Stroke Emm Across Europe - Roger Western, G3SXW


August 2008, QRV in six countries within 24 hours. What a hoot. Goodness me, Olof G0CKV is such a good guy. Read here why I say that.

It really started on the trip to OJ0 Market Reef in July. Olof gave me a lift from SM Stockholm to OH0 Aland Island and I operated his stroke emm station in both those countries. This mobile set-up works so well and is so comfortable. A real pleasure.

Anyway, so then I learned that Olof would be driving back from Sweden to UK and I ‿bold as brass ‿asked if I could just tag along. He graciously agreed. So we set up the trip. It turned into a memorable experience. When the plan was solid enough I bought a one-way ticket with British Airways from LHR to Copenhagen. Kastrup CPH airport is very close to the route that Olof would take, so he would pick me up from the airport. He had already driven a whole day to get from Stockholm to Gothenburg and a ferry across to OZ Denmark.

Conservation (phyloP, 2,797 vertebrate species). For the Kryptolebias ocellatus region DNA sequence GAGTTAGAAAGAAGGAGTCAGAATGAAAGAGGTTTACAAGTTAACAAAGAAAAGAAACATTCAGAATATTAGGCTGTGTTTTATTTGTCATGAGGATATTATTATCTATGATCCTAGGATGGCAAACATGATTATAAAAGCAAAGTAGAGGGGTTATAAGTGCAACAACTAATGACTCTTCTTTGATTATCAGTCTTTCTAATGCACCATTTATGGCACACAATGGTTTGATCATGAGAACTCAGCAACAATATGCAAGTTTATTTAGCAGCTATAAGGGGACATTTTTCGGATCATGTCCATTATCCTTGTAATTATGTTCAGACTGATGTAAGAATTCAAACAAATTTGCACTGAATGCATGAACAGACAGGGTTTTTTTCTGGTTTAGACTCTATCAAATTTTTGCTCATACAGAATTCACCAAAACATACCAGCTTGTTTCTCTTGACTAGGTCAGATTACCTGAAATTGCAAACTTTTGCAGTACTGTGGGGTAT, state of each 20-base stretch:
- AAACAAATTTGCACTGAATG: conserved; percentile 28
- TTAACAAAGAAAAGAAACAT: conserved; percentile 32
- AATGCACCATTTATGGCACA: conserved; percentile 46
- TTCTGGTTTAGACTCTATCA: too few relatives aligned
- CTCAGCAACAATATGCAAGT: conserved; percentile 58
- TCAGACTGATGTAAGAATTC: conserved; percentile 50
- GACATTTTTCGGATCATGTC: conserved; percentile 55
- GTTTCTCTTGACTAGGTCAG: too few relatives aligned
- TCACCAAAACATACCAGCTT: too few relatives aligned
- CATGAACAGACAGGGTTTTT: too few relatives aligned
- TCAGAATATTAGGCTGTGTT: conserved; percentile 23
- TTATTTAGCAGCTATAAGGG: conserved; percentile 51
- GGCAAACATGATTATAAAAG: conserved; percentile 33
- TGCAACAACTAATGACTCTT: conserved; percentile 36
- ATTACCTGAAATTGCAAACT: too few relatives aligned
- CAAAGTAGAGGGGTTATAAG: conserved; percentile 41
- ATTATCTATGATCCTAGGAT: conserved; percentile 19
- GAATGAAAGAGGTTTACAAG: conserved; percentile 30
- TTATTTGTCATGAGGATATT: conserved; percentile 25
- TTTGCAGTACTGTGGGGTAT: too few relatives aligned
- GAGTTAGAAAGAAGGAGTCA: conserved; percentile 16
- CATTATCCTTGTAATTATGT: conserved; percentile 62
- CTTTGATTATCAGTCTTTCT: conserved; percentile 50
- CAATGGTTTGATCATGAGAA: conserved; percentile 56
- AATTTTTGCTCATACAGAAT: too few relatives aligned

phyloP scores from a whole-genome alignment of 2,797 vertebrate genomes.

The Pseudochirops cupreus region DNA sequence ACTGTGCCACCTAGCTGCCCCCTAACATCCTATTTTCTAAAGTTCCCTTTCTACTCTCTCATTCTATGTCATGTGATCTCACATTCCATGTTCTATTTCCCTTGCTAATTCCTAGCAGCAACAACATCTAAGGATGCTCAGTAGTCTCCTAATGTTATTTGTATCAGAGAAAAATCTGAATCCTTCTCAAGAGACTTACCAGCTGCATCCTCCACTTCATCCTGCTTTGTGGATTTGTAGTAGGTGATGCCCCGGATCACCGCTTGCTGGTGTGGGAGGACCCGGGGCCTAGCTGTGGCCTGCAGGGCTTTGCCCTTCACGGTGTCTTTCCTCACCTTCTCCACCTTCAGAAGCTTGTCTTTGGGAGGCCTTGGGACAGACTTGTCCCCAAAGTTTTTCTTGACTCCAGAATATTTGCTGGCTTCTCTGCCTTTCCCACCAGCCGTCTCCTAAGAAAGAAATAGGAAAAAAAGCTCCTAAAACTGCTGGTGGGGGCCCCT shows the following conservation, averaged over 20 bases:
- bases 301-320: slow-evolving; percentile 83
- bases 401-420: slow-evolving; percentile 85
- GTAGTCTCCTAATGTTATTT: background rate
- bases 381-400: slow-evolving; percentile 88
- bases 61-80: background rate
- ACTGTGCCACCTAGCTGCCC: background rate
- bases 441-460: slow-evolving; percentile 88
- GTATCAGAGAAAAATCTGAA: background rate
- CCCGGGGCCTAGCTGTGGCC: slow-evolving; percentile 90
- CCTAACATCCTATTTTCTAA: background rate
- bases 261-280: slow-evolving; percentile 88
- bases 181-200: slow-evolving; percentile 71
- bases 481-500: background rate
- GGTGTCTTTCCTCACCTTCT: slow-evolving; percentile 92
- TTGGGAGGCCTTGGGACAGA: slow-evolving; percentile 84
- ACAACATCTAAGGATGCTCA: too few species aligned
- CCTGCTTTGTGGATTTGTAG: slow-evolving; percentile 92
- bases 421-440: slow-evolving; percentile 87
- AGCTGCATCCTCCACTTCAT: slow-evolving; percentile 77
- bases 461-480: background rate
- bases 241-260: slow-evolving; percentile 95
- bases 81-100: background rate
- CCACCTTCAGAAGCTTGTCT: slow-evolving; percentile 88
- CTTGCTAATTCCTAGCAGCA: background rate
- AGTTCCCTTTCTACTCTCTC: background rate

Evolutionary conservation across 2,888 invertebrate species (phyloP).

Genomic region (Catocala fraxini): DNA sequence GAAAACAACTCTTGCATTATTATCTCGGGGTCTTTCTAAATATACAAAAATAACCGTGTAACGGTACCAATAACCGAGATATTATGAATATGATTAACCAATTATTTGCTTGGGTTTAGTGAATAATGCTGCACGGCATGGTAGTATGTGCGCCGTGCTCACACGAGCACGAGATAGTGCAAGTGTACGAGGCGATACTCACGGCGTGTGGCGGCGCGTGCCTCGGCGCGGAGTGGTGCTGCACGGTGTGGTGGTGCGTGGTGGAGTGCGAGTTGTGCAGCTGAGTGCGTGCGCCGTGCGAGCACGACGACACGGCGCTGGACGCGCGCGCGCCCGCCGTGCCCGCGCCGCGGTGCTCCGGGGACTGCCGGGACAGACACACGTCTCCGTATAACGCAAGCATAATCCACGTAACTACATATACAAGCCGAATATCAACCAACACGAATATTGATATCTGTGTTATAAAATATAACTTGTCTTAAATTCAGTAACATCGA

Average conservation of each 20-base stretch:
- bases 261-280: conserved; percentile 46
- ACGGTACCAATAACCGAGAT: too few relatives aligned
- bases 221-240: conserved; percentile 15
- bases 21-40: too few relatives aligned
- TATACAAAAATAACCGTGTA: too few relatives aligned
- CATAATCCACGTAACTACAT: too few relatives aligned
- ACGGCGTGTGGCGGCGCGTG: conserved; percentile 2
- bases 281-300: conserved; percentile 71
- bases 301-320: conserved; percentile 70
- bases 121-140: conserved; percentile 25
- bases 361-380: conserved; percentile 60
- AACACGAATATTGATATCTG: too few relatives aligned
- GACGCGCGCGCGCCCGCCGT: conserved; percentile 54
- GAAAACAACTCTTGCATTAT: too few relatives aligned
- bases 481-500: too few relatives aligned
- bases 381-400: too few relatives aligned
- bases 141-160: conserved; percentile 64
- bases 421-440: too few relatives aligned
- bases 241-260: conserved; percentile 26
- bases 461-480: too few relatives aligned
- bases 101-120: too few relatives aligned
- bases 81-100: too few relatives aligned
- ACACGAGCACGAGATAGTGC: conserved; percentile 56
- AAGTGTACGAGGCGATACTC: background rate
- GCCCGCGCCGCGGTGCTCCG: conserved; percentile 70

QRV Stroke Emm

Now, I have to admit right from the outset that there was a range of motivations for going along on this trip. Doing crazy quick trips is such a lot of fun; I knew that I would enjoy Olof’s company enormously; we would see new places; err, but to be thoroughly honest this would be an easy way to score some new points for the DXFC ladder. I had visited all these countries before but had not operated from them. I am third on the DXFC+QRV table and this would promote me to second, and put me within range of getting to the top. Wow, too good a chance to miss:

1 K4YT 79
2 K5VT 69
3 G3SXW 68
4 G3TXF 64

This trip would add four points, putting me on 72 DXFC+QRV points

So, we hit the road on 25th August late afternoon to drive down through OZ Denmark and into DL Germany. We would overnight near Bremen then drive the next day through a small part of PA Holland, into ON Belgium, across the border to F France, then the Calais/Dover ferry to our homes in Surrey.

Olof is a very clever chap and he has installed a state-of-the-art mobile station in his BMW. An IC706 plus rigs for two metres and 70cm. The rigs are hidden in the boot with just the front-panels sitting on a console sticking out of the dash-board. Installed on the back bumper is a Screwdriver HF vertical whip and on the roof-mount are antennas for the two VHF bands.

After chatting for a while and catching up with the news I took the Bencher paddle and called CQ on 14023. The first QSO was with Pat, M0AAC.